East Bay residents drink some of the cleanest water in the nation — so clean, in fact, that if you live in Oakland, Berkeley, Alameda, or Richmond, there’s no need to ever run your tap water through a filter or buy water in a bottle. The reason? Our drinking water comes from the pristine Mokelumne River in the Sierra foothills. And over the years, environmental groups have been working to further safeguard the Mokelumne by establishing stricter environmental protections for the river. Specifically, they’ve been trying pass legislation in Sacramento that would declare a stretch of the Mokelumne — just above where our water comes from — as “wild and scenic.” Such a designation would ensure that this section of the river receives full protection under state law.
Right now, environmental groups are closer than ever to their goal. The state Senate is considering wild and scenic legislation for the Mokelumne in a bill — SB 1199 — authored by Democrat Loni Hancock of Berkeley. Hancock is being termed out of office this year, and so passage of SB 1199 would burnish her already sterling environmental legacy.
But Hancock’s bill is now facing an unlikely foe. Earlier this month, the East Bay Municipal Utility District’s board of directors voted to oppose SB 1199 unless Hancock agrees to amend the bill. One of the reasons for the board’s opposition is purely technical: The wild and scenic designation extends into a section of the Pardee Reservoir, which is where our freshwater supply is stored.
Environmental groups and Hancock’s office say they have no objections to amending the bill to change the wild and scenic boundary line to conform with East Bay MUD’s specifications, and that they had never intended to infringe on the reservoir. In fact, a representative from the senator’s office told me late last week that they had already devised new language for the bill and would officially amend the legislation this week.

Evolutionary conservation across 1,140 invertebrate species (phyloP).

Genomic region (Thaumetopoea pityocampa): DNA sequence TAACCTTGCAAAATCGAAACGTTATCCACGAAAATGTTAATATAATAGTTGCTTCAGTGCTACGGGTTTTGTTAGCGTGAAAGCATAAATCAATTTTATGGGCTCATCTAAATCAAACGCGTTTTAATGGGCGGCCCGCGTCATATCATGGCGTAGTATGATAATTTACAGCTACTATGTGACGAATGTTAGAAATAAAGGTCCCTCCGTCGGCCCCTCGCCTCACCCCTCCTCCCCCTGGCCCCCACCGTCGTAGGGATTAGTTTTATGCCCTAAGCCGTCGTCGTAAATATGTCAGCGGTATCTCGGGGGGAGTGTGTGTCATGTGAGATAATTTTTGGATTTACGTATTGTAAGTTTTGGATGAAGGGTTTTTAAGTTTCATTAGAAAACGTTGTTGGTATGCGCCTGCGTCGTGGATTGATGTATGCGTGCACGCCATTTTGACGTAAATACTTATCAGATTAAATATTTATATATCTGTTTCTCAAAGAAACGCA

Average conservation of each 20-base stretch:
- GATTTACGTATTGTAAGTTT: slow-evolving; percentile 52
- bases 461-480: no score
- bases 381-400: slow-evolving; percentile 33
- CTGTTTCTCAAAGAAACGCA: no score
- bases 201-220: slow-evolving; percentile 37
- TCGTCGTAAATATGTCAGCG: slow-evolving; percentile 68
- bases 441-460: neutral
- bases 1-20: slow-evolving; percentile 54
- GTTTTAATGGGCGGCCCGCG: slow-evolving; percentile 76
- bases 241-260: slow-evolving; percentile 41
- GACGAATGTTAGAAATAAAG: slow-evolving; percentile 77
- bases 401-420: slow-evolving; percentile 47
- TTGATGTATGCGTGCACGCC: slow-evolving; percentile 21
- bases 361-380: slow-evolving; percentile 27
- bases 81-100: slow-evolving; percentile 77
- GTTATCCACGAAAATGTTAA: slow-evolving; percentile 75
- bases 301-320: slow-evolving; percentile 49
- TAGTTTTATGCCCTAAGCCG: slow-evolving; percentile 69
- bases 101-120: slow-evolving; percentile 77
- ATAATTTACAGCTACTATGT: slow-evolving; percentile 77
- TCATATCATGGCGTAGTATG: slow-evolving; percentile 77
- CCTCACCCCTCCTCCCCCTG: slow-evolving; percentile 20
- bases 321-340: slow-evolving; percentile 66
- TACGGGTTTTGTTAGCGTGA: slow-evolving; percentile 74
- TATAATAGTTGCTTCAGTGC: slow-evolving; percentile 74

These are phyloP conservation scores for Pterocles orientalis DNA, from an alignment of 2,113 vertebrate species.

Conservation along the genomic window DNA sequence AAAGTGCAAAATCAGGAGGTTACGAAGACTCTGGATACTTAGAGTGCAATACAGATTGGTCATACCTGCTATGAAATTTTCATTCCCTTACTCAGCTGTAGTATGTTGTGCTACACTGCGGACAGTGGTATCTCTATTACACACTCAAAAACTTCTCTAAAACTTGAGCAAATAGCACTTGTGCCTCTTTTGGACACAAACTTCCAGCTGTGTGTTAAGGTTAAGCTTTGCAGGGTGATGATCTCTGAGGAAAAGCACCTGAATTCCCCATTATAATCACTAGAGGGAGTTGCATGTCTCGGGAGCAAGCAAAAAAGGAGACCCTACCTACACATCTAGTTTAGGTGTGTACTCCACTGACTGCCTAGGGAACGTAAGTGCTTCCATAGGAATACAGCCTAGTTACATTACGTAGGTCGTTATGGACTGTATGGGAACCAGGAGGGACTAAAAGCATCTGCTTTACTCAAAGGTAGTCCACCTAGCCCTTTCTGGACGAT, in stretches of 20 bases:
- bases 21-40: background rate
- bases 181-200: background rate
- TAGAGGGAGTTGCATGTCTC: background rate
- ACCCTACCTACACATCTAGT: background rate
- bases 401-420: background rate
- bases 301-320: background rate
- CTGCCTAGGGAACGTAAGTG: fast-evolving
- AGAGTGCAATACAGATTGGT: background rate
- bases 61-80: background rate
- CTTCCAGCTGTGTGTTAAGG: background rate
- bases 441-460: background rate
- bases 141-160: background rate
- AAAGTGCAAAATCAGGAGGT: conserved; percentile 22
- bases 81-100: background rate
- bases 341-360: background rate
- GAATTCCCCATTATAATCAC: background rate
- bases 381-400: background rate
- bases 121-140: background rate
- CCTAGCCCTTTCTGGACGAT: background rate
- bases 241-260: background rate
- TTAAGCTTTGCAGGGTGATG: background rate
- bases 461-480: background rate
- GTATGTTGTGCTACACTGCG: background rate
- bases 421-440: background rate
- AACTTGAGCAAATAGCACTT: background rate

However, the senator does not know what to do about the board’s second stated reason for opposing the bill — an objection that environmentalists say amounts to a poison pill. In a May 15 letter to the senator, East Bay MUD officials explained that the board majority wants a “stakeholder process,” in which public agencies surrounding the Mokelumne would have a say in whether the wild and scenic designation goes forward. The problem? This area of California, which is commonly known within East Bay MUD as the “upcountry” region, is dominated by conservative Republicans who, as a rule, tend to oppose all environmental regulations. In fact, all but one of the public agencies in the upcountry area have already voted to oppose the wild and scenic designation. The agencies are also concerned that SB 1199 would block them from building new dams on tributaries to the Mokelumne.
“It sounds to me like they want us all to achieve consensus” in favor of SB 1199, Chris Wright, a member of the Calaveras County Board of Supervisors, said of East Bay MUD board members. “But that’s never going to happen.” Calaveras County is the lone agency that has voted to support Hancock’s bill. The county borders the Mokelumne to the north, and its economy is dependent on those who come to the area to hike, kayak, fish, swim, and go rafting — and so would benefit from extra protections on the river. Wright is an environmentalist who used to be the executive director of the Foothill Conservancy, a group that has led the wild and scenic campaign.